Sharing physical custody means that the child spends equal time living with each parent, whether that time is divided by months or days of the week. This arrangement requires that the parents live in close proximity so as not to cause too much disruption in the child’s school and social life. The goal is to find the arrangement that works best for everyone involved.(3) Continue reading

tuition-lawsuitNew Jersey once again is grappling with the issue of how far parents’ financial obligations toward their children should go, particularly in relation to paying for their higher education. At least one State lawmaker is looking at ways to keep such decisions within the family and out of the courtroom.

In a legal battle that began last year, Caitlyn Ricci, a 21-year-old New Jersey resident, filed a lawsuit against Maura McGarvey and Michael Ricci, her divorced parents, seeking to force them to pay for her college tuition. Last month, a judge ruled in her favor citing a 1982 New Jersey Supreme Court ruling that made divorced parents financially responsible for the college education of their children.(1)

Ms. Ricci’s case was originally filed in 2013 soon after she left her mother’s home and moved in with her paternal grandparents. At that time, Ms. Ricci’s parents were ordered to pay their daughter’s tuition at Gloucester County College, a public State school, provided Ms. Ricci applied for available scholarships and loans to help defray the costs. According to reports, the parents did not pay the tuition because their daughter did not meet her court-ordered obligations. This past summer, Ms. Ricci transferred to Temple University in Philadelphia, PA, and returned to court asking that her parents be forced to pay her tuition, which now amounts to $26,000 a year.(1)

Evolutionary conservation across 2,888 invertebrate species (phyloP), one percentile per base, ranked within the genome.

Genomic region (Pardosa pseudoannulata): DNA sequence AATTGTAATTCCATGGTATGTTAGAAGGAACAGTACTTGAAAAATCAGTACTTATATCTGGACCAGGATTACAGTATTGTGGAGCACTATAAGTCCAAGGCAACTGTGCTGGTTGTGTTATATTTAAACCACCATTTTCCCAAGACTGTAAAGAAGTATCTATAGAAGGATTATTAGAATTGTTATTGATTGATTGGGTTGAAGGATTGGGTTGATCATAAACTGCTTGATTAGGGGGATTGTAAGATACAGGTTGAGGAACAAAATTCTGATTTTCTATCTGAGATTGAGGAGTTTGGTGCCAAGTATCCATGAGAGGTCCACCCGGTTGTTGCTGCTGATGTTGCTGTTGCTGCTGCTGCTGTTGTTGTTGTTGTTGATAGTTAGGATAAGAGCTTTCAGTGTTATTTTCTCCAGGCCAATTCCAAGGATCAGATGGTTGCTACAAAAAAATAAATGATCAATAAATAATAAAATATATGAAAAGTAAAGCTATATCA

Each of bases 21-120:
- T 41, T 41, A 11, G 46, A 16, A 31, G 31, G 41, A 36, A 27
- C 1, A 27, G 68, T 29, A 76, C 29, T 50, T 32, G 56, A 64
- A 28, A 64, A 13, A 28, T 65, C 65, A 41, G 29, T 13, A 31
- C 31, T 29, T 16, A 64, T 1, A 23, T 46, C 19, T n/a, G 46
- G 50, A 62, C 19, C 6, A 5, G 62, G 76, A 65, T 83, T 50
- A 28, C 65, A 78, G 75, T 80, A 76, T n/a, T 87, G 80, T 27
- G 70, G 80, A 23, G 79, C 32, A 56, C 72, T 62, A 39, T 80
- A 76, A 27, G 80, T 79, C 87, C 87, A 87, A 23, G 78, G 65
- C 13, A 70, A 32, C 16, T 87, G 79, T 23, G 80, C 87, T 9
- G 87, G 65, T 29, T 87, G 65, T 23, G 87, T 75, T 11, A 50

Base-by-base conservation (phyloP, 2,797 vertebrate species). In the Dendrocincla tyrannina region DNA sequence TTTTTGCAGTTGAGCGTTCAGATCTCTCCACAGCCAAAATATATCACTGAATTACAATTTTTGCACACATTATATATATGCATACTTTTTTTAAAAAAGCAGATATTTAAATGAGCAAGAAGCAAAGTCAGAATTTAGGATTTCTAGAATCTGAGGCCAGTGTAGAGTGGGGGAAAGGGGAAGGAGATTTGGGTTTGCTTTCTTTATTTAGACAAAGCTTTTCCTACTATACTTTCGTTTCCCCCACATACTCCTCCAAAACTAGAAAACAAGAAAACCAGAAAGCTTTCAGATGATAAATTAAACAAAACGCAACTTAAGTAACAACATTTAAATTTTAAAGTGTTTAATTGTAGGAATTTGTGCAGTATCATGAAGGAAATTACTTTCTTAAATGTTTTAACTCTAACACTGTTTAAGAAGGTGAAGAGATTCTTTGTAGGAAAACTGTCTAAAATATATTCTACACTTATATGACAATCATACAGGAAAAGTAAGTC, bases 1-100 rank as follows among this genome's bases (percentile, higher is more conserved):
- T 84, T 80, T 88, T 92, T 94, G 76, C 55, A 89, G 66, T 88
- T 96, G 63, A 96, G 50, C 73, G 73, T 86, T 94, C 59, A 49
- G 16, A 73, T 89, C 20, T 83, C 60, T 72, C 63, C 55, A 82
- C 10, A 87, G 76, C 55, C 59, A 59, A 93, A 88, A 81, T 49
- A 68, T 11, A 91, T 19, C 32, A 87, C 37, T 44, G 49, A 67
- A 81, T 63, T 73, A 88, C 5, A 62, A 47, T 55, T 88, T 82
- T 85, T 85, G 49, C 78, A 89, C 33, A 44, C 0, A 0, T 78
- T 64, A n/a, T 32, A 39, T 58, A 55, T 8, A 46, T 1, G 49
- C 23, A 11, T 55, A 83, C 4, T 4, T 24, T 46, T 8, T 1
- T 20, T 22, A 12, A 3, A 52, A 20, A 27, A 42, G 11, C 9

In hearing the case, the judge referred to Newburgh v Arrigo, the 1982 State Supreme Court case that decided divorced parents are responsible for providing college educations for their children, and ordered Ms. Ricci’s parents to pay $16,000 of her Temple University tuition bill.(1)